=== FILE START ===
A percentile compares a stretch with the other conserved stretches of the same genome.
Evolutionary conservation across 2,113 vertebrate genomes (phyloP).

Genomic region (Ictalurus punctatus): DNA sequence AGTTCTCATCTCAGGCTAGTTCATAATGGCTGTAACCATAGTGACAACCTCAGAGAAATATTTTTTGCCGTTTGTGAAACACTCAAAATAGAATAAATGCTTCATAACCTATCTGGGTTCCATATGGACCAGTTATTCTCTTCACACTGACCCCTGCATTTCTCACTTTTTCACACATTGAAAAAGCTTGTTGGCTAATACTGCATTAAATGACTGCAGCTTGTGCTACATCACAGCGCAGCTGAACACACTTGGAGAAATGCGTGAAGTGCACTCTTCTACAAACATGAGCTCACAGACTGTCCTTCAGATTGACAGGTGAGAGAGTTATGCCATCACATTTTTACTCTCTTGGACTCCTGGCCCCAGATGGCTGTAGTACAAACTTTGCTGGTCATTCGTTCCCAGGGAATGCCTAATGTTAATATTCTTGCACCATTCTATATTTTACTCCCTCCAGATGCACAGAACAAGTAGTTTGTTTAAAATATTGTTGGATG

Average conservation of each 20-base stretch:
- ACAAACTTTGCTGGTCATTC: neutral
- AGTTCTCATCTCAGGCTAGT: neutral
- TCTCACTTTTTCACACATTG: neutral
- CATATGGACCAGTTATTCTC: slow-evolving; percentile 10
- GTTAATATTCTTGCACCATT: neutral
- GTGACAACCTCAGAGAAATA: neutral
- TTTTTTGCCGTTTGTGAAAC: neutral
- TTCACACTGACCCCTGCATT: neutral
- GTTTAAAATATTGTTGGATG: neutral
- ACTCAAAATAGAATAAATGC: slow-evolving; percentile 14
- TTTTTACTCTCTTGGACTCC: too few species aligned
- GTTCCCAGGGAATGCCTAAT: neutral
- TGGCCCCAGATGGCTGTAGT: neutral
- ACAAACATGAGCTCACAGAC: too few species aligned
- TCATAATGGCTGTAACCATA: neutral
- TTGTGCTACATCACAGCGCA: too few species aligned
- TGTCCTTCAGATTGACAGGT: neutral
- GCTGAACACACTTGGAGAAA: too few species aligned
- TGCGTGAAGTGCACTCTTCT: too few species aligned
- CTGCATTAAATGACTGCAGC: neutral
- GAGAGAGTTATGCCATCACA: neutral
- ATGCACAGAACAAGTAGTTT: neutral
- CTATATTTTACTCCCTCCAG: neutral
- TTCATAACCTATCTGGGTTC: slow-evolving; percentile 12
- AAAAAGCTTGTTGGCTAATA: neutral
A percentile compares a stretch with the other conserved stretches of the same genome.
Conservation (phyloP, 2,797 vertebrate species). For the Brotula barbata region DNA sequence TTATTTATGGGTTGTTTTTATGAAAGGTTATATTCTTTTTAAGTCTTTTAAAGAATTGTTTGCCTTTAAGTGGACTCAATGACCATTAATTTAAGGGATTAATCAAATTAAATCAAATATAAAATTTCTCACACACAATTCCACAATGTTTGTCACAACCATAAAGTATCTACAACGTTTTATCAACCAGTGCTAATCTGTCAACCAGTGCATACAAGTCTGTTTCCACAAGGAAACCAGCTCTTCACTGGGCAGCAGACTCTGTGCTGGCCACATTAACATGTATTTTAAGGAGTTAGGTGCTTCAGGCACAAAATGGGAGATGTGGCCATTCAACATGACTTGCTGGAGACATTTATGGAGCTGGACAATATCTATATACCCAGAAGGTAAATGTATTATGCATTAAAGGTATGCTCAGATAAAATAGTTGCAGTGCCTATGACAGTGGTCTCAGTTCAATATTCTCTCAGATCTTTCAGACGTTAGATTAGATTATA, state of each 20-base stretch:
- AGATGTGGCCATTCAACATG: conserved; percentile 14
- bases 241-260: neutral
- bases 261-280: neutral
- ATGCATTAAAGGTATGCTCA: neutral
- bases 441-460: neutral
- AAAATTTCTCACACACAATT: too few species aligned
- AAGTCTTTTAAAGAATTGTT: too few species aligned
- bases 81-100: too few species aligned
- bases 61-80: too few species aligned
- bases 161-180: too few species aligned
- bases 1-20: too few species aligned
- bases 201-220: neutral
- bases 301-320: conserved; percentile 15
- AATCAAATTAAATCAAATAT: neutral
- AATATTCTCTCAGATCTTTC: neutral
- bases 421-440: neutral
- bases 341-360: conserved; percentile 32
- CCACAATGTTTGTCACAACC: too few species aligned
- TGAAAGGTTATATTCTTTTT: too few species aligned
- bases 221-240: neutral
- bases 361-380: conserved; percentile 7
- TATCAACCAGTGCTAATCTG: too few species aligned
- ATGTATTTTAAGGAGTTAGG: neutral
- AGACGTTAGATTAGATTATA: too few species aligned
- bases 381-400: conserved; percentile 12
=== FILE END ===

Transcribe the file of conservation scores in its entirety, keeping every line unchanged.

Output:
A percentile compares a stretch with the other conserved stretches of the same genome.
Evolutionary conservation across 2,113 vertebrate genomes (phyloP).

Genomic region (Ictalurus punctatus): DNA sequence AGTTCTCATCTCAGGCTAGTTCATAATGGCTGTAACCATAGTGACAACCTCAGAGAAATATTTTTTGCCGTTTGTGAAACACTCAAAATAGAATAAATGCTTCATAACCTATCTGGGTTCCATATGGACCAGTTATTCTCTTCACACTGACCCCTGCATTTCTCACTTTTTCACACATTGAAAAAGCTTGTTGGCTAATACTGCATTAAATGACTGCAGCTTGTGCTACATCACAGCGCAGCTGAACACACTTGGAGAAATGCGTGAAGTGCACTCTTCTACAAACATGAGCTCACAGACTGTCCTTCAGATTGACAGGTGAGAGAGTTATGCCATCACATTTTTACTCTCTTGGACTCCTGGCCCCAGATGGCTGTAGTACAAACTTTGCTGGTCATTCGTTCCCAGGGAATGCCTAATGTTAATATTCTTGCACCATTCTATATTTTACTCCCTCCAGATGCACAGAACAAGTAGTTTGTTTAAAATATTGTTGGATG

Average conservation of each 20-base stretch:
- ACAAACTTTGCTGGTCATTC: neutral
- AGTTCTCATCTCAGGCTAGT: neutral
- TCTCACTTTTTCACACATTG: neutral
- CATATGGACCAGTTATTCTC: slow-evolving; percentile 10
- GTTAATATTCTTGCACCATT: neutral
- GTGACAACCTCAGAGAAATA: neutral
- TTTTTTGCCGTTTGTGAAAC: neutral
- TTCACACTGACCCCTGCATT: neutral
- GTTTAAAATATTGTTGGATG: neutral
- ACTCAAAATAGAATAAATGC: slow-evolving; percentile 14
- TTTTTACTCTCTTGGACTCC: too few species aligned
- GTTCCCAGGGAATGCCTAAT: neutral
- TGGCCCCAGATGGCTGTAGT: neutral
- ACAAACATGAGCTCACAGAC: too few species aligned
- TCATAATGGCTGTAACCATA: neutral
- TTGTGCTACATCACAGCGCA: too few species aligned
- TGTCCTTCAGATTGACAGGT: neutral
- GCTGAACACACTTGGAGAAA: too few species aligned
- TGCGTGAAGTGCACTCTTCT: too few species aligned
- CTGCATTAAATGACTGCAGC: neutral
- GAGAGAGTTATGCCATCACA: neutral
- ATGCACAGAACAAGTAGTTT: neutral
- CTATATTTTACTCCCTCCAG: neutral
- TTCATAACCTATCTGGGTTC: slow-evolving; percentile 12
- AAAAAGCTTGTTGGCTAATA: neutral
A percentile compares a stretch with the other conserved stretches of the same genome.
Conservation (phyloP, 2,797 vertebrate species). For the Brotula barbata region DNA sequence TTATTTATGGGTTGTTTTTATGAAAGGTTATATTCTTTTTAAGTCTTTTAAAGAATTGTTTGCCTTTAAGTGGACTCAATGACCATTAATTTAAGGGATTAATCAAATTAAATCAAATATAAAATTTCTCACACACAATTCCACAATGTTTGTCACAACCATAAAGTATCTACAACGTTTTATCAACCAGTGCTAATCTGTCAACCAGTGCATACAAGTCTGTTTCCACAAGGAAACCAGCTCTTCACTGGGCAGCAGACTCTGTGCTGGCCACATTAACATGTATTTTAAGGAGTTAGGTGCTTCAGGCACAAAATGGGAGATGTGGCCATTCAACATGACTTGCTGGAGACATTTATGGAGCTGGACAATATCTATATACCCAGAAGGTAAATGTATTATGCATTAAAGGTATGCTCAGATAAAATAGTTGCAGTGCCTATGACAGTGGTCTCAGTTCAATATTCTCTCAGATCTTTCAGACGTTAGATTAGATTATA, state of each 20-base stretch:
- AGATGTGGCCATTCAACATG: conserved; percentile 14
- bases 241-260: neutral
- bases 261-280: neutral
- ATGCATTAAAGGTATGCTCA: neutral
- bases 441-460: neutral
- AAAATTTCTCACACACAATT: too few species aligned
- AAGTCTTTTAAAGAATTGTT: too few species aligned
- bases 81-100: too few species aligned
- bases 61-80: too few species aligned
- bases 161-180: too few species aligned
- bases 1-20: too few species aligned
- bases 201-220: neutral
- bases 301-320: conserved; percentile 15
- AATCAAATTAAATCAAATAT: neutral
- AATATTCTCTCAGATCTTTC: neutral
- bases 421-440: neutral
- bases 341-360: conserved; percentile 32
- CCACAATGTTTGTCACAACC: too few species aligned
- TGAAAGGTTATATTCTTTTT: too few species aligned
- bases 221-240: neutral
- bases 361-380: conserved; percentile 7
- TATCAACCAGTGCTAATCTG: too few species aligned
- ATGTATTTTAAGGAGTTAGG: neutral
- AGACGTTAGATTAGATTATA: too few species aligned
- bases 381-400: conserved; percentile 12